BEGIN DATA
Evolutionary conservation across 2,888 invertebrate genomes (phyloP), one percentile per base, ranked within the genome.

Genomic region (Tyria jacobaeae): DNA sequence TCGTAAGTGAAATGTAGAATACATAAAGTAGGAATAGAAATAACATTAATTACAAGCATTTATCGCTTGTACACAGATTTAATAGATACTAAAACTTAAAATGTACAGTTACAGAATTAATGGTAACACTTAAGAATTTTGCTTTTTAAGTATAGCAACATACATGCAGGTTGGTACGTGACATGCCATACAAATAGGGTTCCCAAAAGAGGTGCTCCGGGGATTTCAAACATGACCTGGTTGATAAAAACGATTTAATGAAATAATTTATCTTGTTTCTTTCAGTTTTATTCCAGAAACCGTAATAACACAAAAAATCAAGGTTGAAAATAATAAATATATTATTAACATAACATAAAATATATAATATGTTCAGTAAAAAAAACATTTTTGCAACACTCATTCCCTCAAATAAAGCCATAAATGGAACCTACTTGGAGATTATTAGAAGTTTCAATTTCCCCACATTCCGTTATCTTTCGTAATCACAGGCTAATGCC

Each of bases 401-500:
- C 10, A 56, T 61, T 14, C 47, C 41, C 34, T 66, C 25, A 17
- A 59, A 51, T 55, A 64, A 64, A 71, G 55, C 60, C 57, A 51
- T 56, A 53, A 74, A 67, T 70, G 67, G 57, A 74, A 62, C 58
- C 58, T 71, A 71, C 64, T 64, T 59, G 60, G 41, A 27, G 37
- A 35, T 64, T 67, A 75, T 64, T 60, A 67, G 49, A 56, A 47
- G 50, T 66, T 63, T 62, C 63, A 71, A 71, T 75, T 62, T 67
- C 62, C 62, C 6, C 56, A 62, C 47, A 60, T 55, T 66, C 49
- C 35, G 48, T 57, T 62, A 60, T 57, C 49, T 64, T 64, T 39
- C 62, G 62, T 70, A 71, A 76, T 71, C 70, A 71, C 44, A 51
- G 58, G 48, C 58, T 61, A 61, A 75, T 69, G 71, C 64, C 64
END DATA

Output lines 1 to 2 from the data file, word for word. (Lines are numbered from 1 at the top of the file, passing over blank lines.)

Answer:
Evolutionary conservation across 2,888 invertebrate genomes (phyloP), one percentile per base, ranked within the genome.

Genomic region (Tyria jacobaeae): DNA sequence TCGTAAGTGAAATGTAGAATACATAAAGTAGGAATAGAAATAACATTAATTACAAGCATTTATCGCTTGTACACAGATTTAATAGATACTAAAACTTAAAATGTACAGTTACAGAATTAATGGTAACACTTAAGAATTTTGCTTTTTAAGTATAGCAACATACATGCAGGTTGGTACGTGACATGCCATACAAATAGGGTTCCCAAAAGAGGTGCTCCGGGGATTTCAAACATGACCTGGTTGATAAAAACGATTTAATGAAATAATTTATCTTGTTTCTTTCAGTTTTATTCCAGAAACCGTAATAACACAAAAAATCAAGGTTGAAAATAATAAATATATTATTAACATAACATAAAATATATAATATGTTCAGTAAAAAAAACATTTTTGCAACACTCATTCCCTCAAATAAAGCCATAAATGGAACCTACTTGGAGATTATTAGAAGTTTCAATTTCCCCACATTCCGTTATCTTTCGTAATCACAGGCTAATGCC